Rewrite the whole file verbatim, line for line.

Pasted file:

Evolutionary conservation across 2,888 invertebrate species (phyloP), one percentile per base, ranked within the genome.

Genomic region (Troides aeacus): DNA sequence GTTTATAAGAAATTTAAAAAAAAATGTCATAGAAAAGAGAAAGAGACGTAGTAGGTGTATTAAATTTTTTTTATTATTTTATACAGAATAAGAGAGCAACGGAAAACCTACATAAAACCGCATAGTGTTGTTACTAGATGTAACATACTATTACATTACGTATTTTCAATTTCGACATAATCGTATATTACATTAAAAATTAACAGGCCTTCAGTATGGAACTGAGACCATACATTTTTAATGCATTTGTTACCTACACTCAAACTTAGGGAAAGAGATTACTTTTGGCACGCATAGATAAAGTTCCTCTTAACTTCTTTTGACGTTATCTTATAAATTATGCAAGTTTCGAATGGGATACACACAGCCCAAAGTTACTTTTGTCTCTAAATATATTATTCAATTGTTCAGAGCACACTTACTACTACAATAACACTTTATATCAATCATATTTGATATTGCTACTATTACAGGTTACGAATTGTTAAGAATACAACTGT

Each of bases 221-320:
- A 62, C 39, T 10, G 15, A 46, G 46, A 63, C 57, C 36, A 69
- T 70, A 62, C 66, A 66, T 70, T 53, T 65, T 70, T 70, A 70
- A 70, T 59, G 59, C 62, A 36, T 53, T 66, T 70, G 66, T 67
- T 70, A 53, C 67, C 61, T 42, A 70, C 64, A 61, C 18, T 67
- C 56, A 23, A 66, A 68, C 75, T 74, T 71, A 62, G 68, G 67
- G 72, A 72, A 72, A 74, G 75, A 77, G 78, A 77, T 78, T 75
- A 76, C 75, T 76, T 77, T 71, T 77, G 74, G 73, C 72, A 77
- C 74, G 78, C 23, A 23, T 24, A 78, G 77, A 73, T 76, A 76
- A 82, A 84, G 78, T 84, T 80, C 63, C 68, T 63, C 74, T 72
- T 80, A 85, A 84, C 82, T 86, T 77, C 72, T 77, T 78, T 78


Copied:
Evolutionary conservation across 2,888 invertebrate species (phyloP), one percentile per base, ranked within the genome.

Genomic region (Troides aeacus): DNA sequence GTTTATAAGAAATTTAAAAAAAAATGTCATAGAAAAGAGAAAGAGACGTAGTAGGTGTATTAAATTTTTTTTATTATTTTATACAGAATAAGAGAGCAACGGAAAACCTACATAAAACCGCATAGTGTTGTTACTAGATGTAACATACTATTACATTACGTATTTTCAATTTCGACATAATCGTATATTACATTAAAAATTAACAGGCCTTCAGTATGGAACTGAGACCATACATTTTTAATGCATTTGTTACCTACACTCAAACTTAGGGAAAGAGATTACTTTTGGCACGCATAGATAAAGTTCCTCTTAACTTCTTTTGACGTTATCTTATAAATTATGCAAGTTTCGAATGGGATACACACAGCCCAAAGTTACTTTTGTCTCTAAATATATTATTCAATTGTTCAGAGCACACTTACTACTACAATAACACTTTATATCAATCATATTTGATATTGCTACTATTACAGGTTACGAATTGTTAAGAATACAACTGT

Each of bases 221-320:
- A 62, C 39, T 10, G 15, A 46, G 46, A 63, C 57, C 36, A 69
- T 70, A 62, C 66, A 66, T 70, T 53, T 65, T 70, T 70, A 70
- A 70, T 59, G 59, C 62, A 36, T 53, T 66, T 70, G 66, T 67
- T 70, A 53, C 67, C 61, T 42, A 70, C 64, A 61, C 18, T 67
- C 56, A 23, A 66, A 68, C 75, T 74, T 71, A 62, G 68, G 67
- G 72, A 72, A 72, A 74, G 75, A 77, G 78, A 77, T 78, T 75
- A 76, C 75, T 76, T 77, T 71, T 77, G 74, G 73, C 72, A 77
- C 74, G 78, C 23, A 23, T 24, A 78, G 77, A 73, T 76, A 76
- A 82, A 84, G 78, T 84, T 80, C 63, C 68, T 63, C 74, T 72
- T 80, A 85, A 84, C 82, T 86, T 77, C 72, T 77, T 78, T 78